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Monday evenings are circuit training evening here at Wahanda, and after an hour of hard training I can usually hardly move and following a light dinner and a quick catch-up on emails I tend to fall asleep like a baby.
So I was unsurprised to see that a series of studies support the importance of physical activity in promoting good sleep.
What is interesting, is that for the first time, scientists are drawing a direct link between just how much sleep and exercise are correlated and in this regard, the study on children is particularly interesting. In the study, 871 healthy children wore actigraphs to measure their movement. The results showed that sedentary activity was associated with an increase in sleep latency (the time it takes to fall asleep when you toss and turn and wonder just how long you will be tossing and turning). In fact, for every hour of sedentary activity it took, on average, 3.1 minutes longer for the child to fall asleep.
Now, 3 minutes might not sound like a lot but look a little closer and it really ads up. I spend about 10 hours a day in front of a computer and relatively sedentary. That means I could be getting an extra 30 minutes of sleep every day or more than three hours a week.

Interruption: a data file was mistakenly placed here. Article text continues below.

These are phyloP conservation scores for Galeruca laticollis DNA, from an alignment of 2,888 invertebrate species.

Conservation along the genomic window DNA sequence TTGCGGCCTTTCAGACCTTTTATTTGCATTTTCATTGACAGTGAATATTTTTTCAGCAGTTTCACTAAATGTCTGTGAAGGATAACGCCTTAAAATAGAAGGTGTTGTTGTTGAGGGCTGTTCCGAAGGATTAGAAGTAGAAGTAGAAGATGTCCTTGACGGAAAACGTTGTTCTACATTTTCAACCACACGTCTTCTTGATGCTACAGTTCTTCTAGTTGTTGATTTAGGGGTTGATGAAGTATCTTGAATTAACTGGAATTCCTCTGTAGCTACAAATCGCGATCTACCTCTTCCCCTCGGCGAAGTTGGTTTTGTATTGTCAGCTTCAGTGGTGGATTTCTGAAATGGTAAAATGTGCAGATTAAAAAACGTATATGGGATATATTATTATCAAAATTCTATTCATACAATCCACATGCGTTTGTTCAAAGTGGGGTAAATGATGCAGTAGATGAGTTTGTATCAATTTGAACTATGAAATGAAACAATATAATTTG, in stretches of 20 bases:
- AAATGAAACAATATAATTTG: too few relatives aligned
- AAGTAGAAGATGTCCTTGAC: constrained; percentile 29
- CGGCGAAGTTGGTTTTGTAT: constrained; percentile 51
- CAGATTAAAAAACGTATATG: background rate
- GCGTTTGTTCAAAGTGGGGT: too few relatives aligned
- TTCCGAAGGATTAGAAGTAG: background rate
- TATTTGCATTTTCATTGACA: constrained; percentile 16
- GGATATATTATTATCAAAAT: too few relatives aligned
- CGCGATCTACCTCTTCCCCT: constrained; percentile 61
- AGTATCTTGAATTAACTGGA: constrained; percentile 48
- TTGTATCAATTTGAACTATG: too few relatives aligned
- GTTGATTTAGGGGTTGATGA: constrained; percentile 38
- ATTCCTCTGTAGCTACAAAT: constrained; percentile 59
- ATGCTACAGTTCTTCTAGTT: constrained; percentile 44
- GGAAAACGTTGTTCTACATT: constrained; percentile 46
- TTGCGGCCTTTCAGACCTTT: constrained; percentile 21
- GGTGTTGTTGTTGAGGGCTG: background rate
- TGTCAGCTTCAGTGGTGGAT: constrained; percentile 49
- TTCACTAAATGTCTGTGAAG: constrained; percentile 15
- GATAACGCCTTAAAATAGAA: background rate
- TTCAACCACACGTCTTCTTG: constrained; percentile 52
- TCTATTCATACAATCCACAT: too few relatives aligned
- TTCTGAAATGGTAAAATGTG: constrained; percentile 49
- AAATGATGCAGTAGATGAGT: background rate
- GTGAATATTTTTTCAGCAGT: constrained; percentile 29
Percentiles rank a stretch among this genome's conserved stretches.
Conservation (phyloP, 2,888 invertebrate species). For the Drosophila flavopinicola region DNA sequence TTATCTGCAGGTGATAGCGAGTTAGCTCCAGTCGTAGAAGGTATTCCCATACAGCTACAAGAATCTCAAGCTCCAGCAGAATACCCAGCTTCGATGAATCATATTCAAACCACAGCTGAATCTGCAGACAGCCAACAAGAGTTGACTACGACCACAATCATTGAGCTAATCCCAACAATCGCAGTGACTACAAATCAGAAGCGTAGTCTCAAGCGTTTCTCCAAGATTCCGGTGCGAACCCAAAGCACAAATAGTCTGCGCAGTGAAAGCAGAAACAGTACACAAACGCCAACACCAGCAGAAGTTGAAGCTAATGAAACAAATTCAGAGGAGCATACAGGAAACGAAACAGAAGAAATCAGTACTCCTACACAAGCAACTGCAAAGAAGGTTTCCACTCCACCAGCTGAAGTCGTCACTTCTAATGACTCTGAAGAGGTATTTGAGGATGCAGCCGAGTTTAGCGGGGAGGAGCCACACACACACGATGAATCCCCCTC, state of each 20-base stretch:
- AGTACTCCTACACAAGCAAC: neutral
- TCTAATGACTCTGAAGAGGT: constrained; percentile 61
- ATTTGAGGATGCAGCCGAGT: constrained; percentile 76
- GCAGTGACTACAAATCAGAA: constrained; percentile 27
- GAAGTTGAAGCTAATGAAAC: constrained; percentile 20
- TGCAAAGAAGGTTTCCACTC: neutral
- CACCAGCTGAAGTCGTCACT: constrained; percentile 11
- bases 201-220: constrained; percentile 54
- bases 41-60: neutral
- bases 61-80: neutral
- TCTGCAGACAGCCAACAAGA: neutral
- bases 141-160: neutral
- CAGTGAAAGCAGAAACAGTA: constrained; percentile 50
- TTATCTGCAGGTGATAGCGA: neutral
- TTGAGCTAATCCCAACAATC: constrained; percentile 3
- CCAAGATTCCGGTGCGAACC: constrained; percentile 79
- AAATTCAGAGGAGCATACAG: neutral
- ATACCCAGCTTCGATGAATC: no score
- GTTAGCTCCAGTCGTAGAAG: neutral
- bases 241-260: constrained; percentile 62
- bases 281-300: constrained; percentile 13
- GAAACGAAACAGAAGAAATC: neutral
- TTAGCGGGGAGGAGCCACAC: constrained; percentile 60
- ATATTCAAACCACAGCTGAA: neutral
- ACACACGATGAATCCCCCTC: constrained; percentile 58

So forget the sleeping pills and start doing some exercise. And, if you are thinking of getting fit then not only will you feel stronger and healthier but you might find yourself getting a better night's sleep.
I am a co-founder of Wahanda. I have worked in the lifestyle and internet businesses for years and am really excited about what we are building at Wahanda.
While I am not a professional therapist I am passionate about the wellness industry and how the internet can help connect consumers and professionals to raise awareness and find the ideal treatment.
Although I go to quite a few spas, I tend to have a very practical approach to wellness. I do yoga and lots of physical exercise and believe that a good regular massage is crucial to help me relieve stress.